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The Western Xia or the Xi Xia (Chinese: 西夏; pinyin: Xī Xià; Wade–Giles: Hsi1 Hsia4), officially the Great Xia (大夏; Dà Xià; Ta4 Hsia4), also known as the Tangut Empire, and known as Mi-nyak to the Tanguts and Tibetans, was a Tangut-led Buddhist imperial dynasty of China that existed from 1038 to 1227. At its peak, the dynasty ruled over the modern-day northwestern Chinese provinces of Ningxia, Gansu, eastern Qinghai, northern Shaanxi, northeastern Xinjiang, and southwest Inner Mongolia, and southernmost Outer Mongolia, measuring about 800,000 square kilometres (310,000 square miles).
|Capital||Xingqing (modern Yinchuan)|
|Common languages||Tangut, Chinese|
Chinese folk religion
|Emperor Jingzong (founder)|
|Emperor Renzong (longest-reigned)|
|Li Xian (last)|
|Historical era||Post-classical history|
• Dynasty established by Emperor Jingzong
• Subjugated by Mongol Empire
• Destroyed by Mongol Empire after rebellion
|1100 est.||1,000,000 km2 (390,000 sq mi)|
|Currency||Barter with some copper coins in the cities|
(see: Western Xia coinage)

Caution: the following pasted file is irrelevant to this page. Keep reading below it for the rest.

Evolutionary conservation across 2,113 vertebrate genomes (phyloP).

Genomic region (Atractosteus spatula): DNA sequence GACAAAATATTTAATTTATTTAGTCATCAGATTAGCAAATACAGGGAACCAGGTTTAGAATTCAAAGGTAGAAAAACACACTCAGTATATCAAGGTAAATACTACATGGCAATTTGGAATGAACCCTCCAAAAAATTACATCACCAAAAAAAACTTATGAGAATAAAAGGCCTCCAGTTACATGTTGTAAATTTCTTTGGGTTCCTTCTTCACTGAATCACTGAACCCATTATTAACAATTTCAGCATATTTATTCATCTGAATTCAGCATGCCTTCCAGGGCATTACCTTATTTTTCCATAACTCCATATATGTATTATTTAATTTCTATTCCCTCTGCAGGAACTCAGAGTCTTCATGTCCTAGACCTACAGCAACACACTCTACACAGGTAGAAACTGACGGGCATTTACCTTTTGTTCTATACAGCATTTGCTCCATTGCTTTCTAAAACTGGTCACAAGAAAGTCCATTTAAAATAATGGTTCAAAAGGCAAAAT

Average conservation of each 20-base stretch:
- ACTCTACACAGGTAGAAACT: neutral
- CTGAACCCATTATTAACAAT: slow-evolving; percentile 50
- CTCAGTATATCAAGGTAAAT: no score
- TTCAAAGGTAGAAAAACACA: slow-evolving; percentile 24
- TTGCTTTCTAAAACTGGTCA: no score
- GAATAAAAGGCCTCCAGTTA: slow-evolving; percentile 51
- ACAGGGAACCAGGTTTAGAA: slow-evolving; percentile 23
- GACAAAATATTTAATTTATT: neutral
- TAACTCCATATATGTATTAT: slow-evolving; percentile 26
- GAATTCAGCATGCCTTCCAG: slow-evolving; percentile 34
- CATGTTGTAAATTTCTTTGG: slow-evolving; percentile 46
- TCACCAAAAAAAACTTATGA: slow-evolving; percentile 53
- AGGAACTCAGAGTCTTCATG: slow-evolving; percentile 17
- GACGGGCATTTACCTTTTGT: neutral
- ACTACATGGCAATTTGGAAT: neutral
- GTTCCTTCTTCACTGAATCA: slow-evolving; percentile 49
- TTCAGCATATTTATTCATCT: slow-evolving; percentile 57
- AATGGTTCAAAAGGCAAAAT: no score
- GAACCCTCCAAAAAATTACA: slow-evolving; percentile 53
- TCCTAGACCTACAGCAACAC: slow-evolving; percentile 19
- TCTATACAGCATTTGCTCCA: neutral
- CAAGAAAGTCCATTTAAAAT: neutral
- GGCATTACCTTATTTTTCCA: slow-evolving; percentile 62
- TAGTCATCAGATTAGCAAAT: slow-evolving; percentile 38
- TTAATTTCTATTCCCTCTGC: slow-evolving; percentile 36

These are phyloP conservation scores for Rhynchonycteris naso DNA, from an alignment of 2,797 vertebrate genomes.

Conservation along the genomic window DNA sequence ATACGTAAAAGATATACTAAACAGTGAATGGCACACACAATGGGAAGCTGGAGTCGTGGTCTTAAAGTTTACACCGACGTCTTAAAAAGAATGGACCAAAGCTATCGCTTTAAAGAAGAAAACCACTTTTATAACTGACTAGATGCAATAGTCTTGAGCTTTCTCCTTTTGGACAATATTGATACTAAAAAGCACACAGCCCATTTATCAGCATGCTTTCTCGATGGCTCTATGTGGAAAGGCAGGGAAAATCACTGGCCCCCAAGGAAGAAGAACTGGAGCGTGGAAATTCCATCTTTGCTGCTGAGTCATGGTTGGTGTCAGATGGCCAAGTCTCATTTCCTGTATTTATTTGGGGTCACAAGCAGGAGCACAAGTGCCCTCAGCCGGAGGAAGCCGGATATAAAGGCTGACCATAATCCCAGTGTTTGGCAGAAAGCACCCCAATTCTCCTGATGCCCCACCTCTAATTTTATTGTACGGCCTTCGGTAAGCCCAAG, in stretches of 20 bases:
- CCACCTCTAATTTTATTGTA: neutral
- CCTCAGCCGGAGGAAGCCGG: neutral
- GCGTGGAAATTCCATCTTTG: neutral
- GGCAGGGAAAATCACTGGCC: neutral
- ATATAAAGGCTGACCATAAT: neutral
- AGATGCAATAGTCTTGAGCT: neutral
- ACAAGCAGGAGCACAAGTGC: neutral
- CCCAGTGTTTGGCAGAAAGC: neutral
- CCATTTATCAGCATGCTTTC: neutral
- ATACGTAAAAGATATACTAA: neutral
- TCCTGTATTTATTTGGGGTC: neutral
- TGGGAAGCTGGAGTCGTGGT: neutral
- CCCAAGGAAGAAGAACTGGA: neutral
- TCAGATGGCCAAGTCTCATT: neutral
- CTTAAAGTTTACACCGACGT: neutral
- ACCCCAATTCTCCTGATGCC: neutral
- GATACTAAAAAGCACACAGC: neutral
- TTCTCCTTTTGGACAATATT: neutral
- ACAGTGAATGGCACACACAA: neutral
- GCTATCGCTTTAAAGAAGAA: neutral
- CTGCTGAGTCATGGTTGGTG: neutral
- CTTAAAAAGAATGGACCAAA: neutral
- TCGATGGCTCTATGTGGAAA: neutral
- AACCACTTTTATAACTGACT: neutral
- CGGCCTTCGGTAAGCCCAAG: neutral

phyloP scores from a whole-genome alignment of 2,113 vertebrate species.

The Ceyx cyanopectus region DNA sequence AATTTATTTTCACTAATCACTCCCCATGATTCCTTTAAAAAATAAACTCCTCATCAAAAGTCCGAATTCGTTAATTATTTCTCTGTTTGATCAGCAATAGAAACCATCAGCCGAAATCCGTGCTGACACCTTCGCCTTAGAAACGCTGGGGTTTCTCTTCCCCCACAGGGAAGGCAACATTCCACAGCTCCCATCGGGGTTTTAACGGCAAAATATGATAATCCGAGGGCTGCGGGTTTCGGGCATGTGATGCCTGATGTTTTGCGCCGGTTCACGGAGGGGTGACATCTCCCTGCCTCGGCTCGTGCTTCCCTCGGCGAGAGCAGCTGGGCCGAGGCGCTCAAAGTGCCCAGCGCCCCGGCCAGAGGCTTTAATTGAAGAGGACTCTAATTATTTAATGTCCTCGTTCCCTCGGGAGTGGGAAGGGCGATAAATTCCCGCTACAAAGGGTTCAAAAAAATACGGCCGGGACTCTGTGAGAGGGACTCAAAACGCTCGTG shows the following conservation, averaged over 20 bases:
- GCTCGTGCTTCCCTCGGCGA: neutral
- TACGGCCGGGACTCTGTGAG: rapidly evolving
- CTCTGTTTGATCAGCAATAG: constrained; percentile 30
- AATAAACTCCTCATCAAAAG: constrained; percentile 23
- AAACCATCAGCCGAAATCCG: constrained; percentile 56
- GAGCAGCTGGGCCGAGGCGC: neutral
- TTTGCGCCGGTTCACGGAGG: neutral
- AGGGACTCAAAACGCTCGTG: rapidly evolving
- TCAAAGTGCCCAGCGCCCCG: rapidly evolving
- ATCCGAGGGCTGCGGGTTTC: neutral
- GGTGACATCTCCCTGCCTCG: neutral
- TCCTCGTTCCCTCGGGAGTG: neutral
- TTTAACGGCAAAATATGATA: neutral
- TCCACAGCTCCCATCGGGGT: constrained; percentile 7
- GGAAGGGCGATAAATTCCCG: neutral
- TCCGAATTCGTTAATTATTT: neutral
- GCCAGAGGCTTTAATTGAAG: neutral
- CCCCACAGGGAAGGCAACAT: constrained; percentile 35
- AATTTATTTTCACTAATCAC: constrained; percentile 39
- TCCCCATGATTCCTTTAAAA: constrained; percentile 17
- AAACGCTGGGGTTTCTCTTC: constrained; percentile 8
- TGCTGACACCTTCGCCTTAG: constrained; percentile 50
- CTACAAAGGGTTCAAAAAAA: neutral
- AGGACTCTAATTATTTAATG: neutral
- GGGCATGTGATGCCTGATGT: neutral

|Today part of||China|
|Part of a series on the|
|History of China|
The capital of Western Xia was Xingqing (modern Yinchuan), another major Xia city and archaeological site is Khara-Khoto. Western Xia was annihilated by the Mongols in 1227. Most of its written records and architecture were destroyed, so the founders and history of the empire remained obscure until 20th-century research in China and the West. Today the Tangut language and its unique script are extinct, only fragments of Tangut literature remain.
The Western Xia occupied the area around the Hexi Corridor, a stretch of the Silk Road, the most important trade route between northern China and Central Asia. They made significant achievements in literature, art, music, and architecture, which was characterized as "shining and sparkling". Their extensive stance among the other empires of the Liao, Song, and Jin was attributable to their effective military organizations that integrated cavalry, chariots, archery, shields, artillery (cannons carried on the back of camels), and amphibious troops for combat on land and water.